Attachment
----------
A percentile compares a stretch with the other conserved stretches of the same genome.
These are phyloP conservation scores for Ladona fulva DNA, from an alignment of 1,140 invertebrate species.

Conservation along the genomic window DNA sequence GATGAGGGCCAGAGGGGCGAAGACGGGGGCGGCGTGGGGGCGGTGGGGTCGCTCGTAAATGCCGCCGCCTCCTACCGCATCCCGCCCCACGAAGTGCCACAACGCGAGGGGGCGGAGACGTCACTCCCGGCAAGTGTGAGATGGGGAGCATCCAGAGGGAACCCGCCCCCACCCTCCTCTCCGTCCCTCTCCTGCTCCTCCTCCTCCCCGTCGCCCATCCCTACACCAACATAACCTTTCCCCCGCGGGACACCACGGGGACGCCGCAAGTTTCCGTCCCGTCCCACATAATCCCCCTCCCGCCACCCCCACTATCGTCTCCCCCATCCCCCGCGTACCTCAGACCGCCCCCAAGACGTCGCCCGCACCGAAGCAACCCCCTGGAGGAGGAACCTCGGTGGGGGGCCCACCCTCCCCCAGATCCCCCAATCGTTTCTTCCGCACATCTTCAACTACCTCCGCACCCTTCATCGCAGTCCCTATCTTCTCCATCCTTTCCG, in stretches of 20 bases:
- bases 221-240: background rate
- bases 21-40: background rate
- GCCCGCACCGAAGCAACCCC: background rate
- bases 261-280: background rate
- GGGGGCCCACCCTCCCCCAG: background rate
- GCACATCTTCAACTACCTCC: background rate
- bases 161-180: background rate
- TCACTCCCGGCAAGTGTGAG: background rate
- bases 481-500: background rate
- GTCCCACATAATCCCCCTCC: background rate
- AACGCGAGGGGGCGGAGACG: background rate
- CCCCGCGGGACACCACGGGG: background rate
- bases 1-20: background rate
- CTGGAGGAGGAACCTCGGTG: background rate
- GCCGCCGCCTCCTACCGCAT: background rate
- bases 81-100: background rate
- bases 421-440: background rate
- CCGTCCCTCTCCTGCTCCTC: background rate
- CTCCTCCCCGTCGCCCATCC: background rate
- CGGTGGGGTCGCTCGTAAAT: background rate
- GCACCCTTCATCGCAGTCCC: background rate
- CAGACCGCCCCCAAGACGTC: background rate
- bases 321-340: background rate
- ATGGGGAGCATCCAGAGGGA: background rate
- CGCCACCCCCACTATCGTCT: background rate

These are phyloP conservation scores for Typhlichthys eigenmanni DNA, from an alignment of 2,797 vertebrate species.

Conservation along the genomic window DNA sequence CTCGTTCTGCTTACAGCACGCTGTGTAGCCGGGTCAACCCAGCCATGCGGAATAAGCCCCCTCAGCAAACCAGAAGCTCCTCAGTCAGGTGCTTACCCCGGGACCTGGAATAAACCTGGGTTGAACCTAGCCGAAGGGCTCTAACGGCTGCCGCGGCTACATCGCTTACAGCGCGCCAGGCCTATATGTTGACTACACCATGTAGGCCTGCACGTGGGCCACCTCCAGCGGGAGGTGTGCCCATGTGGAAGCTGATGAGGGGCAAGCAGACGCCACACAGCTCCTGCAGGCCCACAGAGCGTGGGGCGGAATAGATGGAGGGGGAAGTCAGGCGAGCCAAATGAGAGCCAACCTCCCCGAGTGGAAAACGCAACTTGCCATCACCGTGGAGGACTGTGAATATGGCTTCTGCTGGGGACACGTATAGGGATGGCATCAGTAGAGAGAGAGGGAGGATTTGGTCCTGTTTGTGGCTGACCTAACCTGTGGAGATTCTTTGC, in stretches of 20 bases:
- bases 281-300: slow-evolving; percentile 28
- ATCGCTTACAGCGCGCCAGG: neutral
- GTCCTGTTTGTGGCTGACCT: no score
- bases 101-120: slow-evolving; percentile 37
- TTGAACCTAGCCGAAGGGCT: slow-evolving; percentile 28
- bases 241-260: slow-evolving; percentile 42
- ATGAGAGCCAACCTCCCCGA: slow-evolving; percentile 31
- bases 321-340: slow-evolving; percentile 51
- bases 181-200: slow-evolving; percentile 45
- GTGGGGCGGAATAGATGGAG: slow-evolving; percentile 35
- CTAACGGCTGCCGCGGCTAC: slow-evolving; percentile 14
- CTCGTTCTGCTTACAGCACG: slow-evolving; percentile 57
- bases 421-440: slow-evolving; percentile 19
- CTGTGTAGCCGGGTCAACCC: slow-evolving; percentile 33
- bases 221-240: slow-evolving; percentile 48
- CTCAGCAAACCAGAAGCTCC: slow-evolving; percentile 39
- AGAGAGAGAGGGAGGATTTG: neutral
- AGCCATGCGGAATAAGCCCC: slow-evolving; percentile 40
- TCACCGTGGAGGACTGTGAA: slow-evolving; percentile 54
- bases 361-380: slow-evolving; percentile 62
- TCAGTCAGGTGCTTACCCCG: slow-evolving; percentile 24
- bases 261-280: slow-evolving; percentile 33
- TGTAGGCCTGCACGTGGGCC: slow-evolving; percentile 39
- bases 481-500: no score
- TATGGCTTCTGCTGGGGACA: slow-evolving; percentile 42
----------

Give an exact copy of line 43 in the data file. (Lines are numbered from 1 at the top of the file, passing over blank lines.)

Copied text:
- bases 421-440: slow-evolving; percentile 19